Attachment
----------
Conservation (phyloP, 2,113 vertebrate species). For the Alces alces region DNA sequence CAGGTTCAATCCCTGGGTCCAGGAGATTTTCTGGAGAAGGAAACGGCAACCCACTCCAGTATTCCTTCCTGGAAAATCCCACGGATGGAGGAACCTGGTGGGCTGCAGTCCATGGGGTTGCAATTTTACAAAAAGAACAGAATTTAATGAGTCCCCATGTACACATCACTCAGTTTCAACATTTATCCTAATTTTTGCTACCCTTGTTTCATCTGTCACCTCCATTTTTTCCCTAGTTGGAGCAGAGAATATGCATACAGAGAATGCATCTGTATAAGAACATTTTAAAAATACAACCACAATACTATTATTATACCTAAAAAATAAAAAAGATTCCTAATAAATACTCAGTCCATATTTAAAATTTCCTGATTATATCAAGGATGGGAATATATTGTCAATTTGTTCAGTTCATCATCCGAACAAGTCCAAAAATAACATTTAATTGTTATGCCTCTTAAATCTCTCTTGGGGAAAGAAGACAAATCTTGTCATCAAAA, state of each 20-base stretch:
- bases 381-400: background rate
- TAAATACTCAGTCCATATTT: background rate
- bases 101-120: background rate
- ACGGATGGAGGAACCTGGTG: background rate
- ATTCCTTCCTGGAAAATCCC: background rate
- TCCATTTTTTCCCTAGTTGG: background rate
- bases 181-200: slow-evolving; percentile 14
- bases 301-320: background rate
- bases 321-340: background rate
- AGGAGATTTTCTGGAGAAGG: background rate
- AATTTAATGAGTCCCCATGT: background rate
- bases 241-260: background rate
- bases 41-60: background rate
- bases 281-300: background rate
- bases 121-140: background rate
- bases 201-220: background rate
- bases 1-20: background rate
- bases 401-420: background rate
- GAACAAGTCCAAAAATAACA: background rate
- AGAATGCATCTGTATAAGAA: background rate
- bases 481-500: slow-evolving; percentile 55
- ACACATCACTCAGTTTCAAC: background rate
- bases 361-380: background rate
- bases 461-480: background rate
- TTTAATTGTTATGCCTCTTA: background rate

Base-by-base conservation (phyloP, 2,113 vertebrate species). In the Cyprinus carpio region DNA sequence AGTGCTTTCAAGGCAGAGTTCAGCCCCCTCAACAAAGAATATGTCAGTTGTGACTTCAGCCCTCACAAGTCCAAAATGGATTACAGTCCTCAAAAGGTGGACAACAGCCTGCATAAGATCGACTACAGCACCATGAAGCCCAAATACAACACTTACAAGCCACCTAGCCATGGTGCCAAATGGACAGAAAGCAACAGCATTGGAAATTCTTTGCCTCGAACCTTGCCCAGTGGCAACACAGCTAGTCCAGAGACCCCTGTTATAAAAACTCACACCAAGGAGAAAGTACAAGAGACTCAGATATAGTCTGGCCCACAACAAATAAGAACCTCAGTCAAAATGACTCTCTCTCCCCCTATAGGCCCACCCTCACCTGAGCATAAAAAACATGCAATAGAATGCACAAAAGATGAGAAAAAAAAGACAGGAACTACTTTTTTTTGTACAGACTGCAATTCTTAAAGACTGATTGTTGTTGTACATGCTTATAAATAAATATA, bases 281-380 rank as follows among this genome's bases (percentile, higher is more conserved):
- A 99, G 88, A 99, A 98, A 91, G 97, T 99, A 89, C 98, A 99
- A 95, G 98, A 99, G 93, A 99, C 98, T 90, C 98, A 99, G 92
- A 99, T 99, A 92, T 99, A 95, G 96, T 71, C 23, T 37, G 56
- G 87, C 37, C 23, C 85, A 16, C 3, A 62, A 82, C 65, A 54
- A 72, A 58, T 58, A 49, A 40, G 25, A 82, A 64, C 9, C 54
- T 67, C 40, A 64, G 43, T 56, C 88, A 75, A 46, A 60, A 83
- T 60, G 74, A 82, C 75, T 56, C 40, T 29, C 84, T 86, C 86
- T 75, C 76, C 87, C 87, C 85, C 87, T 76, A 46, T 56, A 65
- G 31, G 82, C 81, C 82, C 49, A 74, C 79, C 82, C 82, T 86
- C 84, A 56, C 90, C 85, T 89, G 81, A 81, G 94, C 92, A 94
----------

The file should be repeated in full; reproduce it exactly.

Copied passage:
Conservation (phyloP, 2,113 vertebrate species). For the Alces alces region DNA sequence CAGGTTCAATCCCTGGGTCCAGGAGATTTTCTGGAGAAGGAAACGGCAACCCACTCCAGTATTCCTTCCTGGAAAATCCCACGGATGGAGGAACCTGGTGGGCTGCAGTCCATGGGGTTGCAATTTTACAAAAAGAACAGAATTTAATGAGTCCCCATGTACACATCACTCAGTTTCAACATTTATCCTAATTTTTGCTACCCTTGTTTCATCTGTCACCTCCATTTTTTCCCTAGTTGGAGCAGAGAATATGCATACAGAGAATGCATCTGTATAAGAACATTTTAAAAATACAACCACAATACTATTATTATACCTAAAAAATAAAAAAGATTCCTAATAAATACTCAGTCCATATTTAAAATTTCCTGATTATATCAAGGATGGGAATATATTGTCAATTTGTTCAGTTCATCATCCGAACAAGTCCAAAAATAACATTTAATTGTTATGCCTCTTAAATCTCTCTTGGGGAAAGAAGACAAATCTTGTCATCAAAA, state of each 20-base stretch:
- bases 381-400: background rate
- TAAATACTCAGTCCATATTT: background rate
- bases 101-120: background rate
- ACGGATGGAGGAACCTGGTG: background rate
- ATTCCTTCCTGGAAAATCCC: background rate
- TCCATTTTTTCCCTAGTTGG: background rate
- bases 181-200: slow-evolving; percentile 14
- bases 301-320: background rate
- bases 321-340: background rate
- AGGAGATTTTCTGGAGAAGG: background rate
- AATTTAATGAGTCCCCATGT: background rate
- bases 241-260: background rate
- bases 41-60: background rate
- bases 281-300: background rate
- bases 121-140: background rate
- bases 201-220: background rate
- bases 1-20: background rate
- bases 401-420: background rate
- GAACAAGTCCAAAAATAACA: background rate
- AGAATGCATCTGTATAAGAA: background rate
- bases 481-500: slow-evolving; percentile 55
- ACACATCACTCAGTTTCAAC: background rate
- bases 361-380: background rate
- bases 461-480: background rate
- TTTAATTGTTATGCCTCTTA: background rate

Base-by-base conservation (phyloP, 2,113 vertebrate species). In the Cyprinus carpio region DNA sequence AGTGCTTTCAAGGCAGAGTTCAGCCCCCTCAACAAAGAATATGTCAGTTGTGACTTCAGCCCTCACAAGTCCAAAATGGATTACAGTCCTCAAAAGGTGGACAACAGCCTGCATAAGATCGACTACAGCACCATGAAGCCCAAATACAACACTTACAAGCCACCTAGCCATGGTGCCAAATGGACAGAAAGCAACAGCATTGGAAATTCTTTGCCTCGAACCTTGCCCAGTGGCAACACAGCTAGTCCAGAGACCCCTGTTATAAAAACTCACACCAAGGAGAAAGTACAAGAGACTCAGATATAGTCTGGCCCACAACAAATAAGAACCTCAGTCAAAATGACTCTCTCTCCCCCTATAGGCCCACCCTCACCTGAGCATAAAAAACATGCAATAGAATGCACAAAAGATGAGAAAAAAAAGACAGGAACTACTTTTTTTTGTACAGACTGCAATTCTTAAAGACTGATTGTTGTTGTACATGCTTATAAATAAATATA, bases 281-380 rank as follows among this genome's bases (percentile, higher is more conserved):
- A 99, G 88, A 99, A 98, A 91, G 97, T 99, A 89, C 98, A 99
- A 95, G 98, A 99, G 93, A 99, C 98, T 90, C 98, A 99, G 92
- A 99, T 99, A 92, T 99, A 95, G 96, T 71, C 23, T 37, G 56
- G 87, C 37, C 23, C 85, A 16, C 3, A 62, A 82, C 65, A 54
- A 72, A 58, T 58, A 49, A 40, G 25, A 82, A 64, C 9, C 54
- T 67, C 40, A 64, G 43, T 56, C 88, A 75, A 46, A 60, A 83
- T 60, G 74, A 82, C 75, T 56, C 40, T 29, C 84, T 86, C 86
- T 75, C 76, C 87, C 87, C 85, C 87, T 76, A 46, T 56, A 65
- G 31, G 82, C 81, C 82, C 49, A 74, C 79, C 82, C 82, T 86
- C 84, A 56, C 90, C 85, T 89, G 81, A 81, G 94, C 92, A 94